Volunteers clean a flood-hit home following floods in Kuttanad, in Alappuzha district of Kerala. Image Credit: PTI

Thiruvananthapuram: Over the past few decades, Kerala has been a beacon for India in terms of social advancement in different aspects: It clearly led the nation in literacy, life expectancy, maternal health, sporting achievements and much more.

Along the way, it also branded itself as “God’s own country”, becoming a successful tourist destination, besides sowing the seeds of the IT sector.

Yet, it only took a week-long torrent of water from the skies, dams and cloud-bursts last month to wreck the hardware of the picture-postcard state, ruining its roads and bridges, schools and libraries, business and commerce, and thousands of homes and acres of fields.

A month after the inundation, as the state takes stock of the damage, it is clear that Kerala needs not just money but expertise to rebuild the broken infrastructure, money to compensate victims as well as to reconstruct what has been damaged, a leadership that will stay unflagging to the cause of rebuilding, and most of all, a plan to put the state back on the rails.

Raising a Rs300-billion kitty

The state finance department estimates that it will take Rs300 billion to provide succour for those affected by the floods and to rebuild the infrastructure damaged in the floods.

Of this, one plan is to raise Rs100 billion from the people of the state, of which Rs38 billion is proposed to be raised by requesting people to contribute one month’s salary or pension to the reconstruction effort. Government employees have an option to contribute a month’s salary from their provident fund accounts, or surrender 30 days of their earned leave. Another option is to donate a month’s salary to the Kerala Chief Minister’s Disaster Relief Fund in 10 monthly instalments.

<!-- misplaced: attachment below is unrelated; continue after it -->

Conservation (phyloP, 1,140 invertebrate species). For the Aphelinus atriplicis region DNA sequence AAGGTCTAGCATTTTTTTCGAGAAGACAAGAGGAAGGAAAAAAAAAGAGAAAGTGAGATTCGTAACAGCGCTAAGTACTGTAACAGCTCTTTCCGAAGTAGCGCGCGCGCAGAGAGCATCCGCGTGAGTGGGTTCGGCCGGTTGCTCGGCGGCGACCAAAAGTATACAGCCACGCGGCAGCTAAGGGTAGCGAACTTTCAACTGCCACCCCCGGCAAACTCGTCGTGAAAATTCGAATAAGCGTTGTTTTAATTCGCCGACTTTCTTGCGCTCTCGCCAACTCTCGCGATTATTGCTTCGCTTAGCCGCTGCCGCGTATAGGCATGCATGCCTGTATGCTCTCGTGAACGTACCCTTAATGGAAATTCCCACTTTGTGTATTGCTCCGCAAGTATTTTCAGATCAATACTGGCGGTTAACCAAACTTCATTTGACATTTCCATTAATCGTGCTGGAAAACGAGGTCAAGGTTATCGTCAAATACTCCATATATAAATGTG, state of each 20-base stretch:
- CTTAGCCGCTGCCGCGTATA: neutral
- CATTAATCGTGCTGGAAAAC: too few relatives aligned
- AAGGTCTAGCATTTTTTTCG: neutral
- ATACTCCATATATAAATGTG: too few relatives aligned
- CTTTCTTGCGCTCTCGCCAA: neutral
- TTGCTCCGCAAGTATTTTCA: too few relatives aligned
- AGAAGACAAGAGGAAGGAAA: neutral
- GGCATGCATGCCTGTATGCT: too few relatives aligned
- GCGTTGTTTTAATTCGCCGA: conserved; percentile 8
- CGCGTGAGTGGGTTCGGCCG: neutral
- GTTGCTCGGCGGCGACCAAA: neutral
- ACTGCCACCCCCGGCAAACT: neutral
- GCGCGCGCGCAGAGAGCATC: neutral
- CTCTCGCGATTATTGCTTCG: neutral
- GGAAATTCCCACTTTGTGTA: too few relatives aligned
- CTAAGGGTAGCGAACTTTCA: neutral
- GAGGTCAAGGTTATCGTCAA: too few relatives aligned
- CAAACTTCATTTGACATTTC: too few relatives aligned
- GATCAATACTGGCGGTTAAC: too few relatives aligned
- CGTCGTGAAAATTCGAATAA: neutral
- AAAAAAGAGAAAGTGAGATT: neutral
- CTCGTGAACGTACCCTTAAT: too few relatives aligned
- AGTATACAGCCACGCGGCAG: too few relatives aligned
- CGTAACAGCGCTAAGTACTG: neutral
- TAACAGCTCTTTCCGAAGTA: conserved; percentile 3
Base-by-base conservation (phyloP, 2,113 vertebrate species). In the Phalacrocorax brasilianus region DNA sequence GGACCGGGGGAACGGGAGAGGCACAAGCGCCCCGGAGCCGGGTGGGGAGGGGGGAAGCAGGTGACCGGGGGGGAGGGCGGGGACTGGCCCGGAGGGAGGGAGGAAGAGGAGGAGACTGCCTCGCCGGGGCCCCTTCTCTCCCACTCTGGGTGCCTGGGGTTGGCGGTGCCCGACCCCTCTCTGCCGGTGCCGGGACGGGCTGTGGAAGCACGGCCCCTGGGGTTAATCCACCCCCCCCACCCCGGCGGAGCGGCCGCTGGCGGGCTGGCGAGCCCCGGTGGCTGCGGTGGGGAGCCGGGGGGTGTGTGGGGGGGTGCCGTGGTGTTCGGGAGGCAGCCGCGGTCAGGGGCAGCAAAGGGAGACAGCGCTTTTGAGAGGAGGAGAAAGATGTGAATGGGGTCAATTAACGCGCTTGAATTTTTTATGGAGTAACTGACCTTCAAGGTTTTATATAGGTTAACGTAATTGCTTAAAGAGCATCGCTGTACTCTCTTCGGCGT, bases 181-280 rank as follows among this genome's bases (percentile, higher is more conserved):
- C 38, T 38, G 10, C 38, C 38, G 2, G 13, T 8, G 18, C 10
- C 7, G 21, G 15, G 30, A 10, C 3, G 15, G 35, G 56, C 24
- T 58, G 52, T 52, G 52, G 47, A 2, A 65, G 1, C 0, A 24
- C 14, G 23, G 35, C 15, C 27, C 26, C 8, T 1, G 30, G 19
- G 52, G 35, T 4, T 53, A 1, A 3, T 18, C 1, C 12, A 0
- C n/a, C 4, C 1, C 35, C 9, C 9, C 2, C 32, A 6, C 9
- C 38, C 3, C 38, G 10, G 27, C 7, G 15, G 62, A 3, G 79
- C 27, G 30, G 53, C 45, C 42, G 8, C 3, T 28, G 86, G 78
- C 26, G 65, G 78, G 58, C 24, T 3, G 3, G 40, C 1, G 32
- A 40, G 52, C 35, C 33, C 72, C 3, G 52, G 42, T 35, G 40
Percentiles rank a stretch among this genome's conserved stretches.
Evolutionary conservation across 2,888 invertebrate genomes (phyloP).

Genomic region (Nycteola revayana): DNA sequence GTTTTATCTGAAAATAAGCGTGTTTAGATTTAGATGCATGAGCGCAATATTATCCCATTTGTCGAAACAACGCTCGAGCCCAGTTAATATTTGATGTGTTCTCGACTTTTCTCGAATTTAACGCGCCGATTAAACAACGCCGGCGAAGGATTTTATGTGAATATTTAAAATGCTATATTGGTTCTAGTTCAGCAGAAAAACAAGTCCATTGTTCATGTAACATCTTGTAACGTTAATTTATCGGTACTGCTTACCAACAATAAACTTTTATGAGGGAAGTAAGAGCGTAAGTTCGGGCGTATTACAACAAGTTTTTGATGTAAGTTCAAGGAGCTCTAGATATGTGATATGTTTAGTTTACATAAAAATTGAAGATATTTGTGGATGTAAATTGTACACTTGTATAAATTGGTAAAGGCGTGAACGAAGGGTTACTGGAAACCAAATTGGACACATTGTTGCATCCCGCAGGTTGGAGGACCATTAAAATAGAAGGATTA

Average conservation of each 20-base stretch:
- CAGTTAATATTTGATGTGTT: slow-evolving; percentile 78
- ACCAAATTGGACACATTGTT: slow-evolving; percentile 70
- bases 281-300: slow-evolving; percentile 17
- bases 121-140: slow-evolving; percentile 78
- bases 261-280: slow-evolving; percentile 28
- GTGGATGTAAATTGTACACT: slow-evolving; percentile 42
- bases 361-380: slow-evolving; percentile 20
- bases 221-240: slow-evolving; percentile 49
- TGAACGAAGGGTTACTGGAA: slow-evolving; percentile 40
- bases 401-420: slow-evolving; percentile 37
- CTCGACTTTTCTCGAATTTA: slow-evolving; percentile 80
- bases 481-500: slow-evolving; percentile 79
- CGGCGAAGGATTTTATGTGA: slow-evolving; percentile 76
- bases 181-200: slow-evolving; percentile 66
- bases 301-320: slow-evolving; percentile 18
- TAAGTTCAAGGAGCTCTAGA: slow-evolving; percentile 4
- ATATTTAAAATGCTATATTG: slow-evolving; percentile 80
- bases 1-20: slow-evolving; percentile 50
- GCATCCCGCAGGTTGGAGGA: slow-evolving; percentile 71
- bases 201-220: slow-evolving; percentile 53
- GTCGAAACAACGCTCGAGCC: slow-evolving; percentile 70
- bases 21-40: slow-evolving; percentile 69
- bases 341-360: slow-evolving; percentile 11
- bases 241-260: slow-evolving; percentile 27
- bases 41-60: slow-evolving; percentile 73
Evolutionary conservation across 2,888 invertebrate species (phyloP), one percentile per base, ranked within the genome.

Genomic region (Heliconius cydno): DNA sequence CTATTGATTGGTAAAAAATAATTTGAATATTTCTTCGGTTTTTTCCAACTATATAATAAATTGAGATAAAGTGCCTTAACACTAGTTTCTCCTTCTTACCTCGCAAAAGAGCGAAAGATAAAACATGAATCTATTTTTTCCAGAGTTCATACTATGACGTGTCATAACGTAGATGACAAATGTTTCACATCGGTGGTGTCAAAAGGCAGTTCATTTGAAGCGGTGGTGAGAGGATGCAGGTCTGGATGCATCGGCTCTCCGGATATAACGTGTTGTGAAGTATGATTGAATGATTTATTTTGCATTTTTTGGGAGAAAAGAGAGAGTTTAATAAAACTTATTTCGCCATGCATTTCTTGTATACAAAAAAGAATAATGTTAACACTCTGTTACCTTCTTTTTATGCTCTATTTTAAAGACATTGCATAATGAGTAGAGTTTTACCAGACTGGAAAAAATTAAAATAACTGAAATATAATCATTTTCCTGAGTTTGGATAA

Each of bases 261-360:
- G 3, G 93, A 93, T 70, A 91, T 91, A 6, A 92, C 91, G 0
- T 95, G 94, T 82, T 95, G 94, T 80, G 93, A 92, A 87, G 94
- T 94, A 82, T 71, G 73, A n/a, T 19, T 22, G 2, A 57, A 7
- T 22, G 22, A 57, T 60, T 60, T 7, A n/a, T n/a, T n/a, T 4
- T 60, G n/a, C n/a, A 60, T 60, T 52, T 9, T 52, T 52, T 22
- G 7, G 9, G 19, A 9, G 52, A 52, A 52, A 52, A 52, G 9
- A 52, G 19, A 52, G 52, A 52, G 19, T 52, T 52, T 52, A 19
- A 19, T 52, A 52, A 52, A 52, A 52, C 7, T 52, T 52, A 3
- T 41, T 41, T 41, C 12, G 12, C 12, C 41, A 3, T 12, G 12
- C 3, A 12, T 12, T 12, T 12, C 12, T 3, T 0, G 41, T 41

Besides the funds from the people, the state government will turn to the central government, banks and voluntary donations from all quarters. The last, from individuals and corporates alone, have already crossed Rs13 billion. Discussions are on with the World Bank for funding the reconstruction effort.

Rebuilding roads & bridges

One of the enduring visuals of the floods was that of Idukki dam’s waters gushing over the Cheruthoni bridge in Idukki district, damaging the side approaches of the bridge. Numerous other bridges and roads across the state have been wrecked by the gushing waters.

The public works department (PWD) estimates that it will take Rs100 billion to repair the roads and bridges. Kerala’s Public Works minister G. Sudhakaran says the roads will be classified into “those that need minimum repair, those that need bitumen tarring, and a third category that needs to be rebuilt to international standards”.

The plan is to complete the works by 2021.

Teams led by chief engineers are presently undertaking a study of roads in each district to assess the quantum of repair and reconstruction work be required.

The state-owned Kerala Financial Corporation (KFC) has offered to lend contractors who take up road and bridge construction work as much as 80 per cent of the funds required by them. KFC will also extend loans to top-line contractors for buying advanced construction machinery.

Agri-sector woes

The agriculture sector, particularly paddy farmers took a major hit, and the initial estimate of the Kerala Agricultural University puts crop losses to be around Rs200 billion. That includes total or partial crop damage and loss of livestock.

To add to farmers’ woes, chances of pest and disease incidence in the crops that survived can lead to further losses. Besides the damage caused to spices, pepper, cardamom, coffee and tea, poultry and livestock farmers have also been hit. Some fish farmers had to stand mute witness as their fish ponds overflowed, with the waters carrying away all the fish.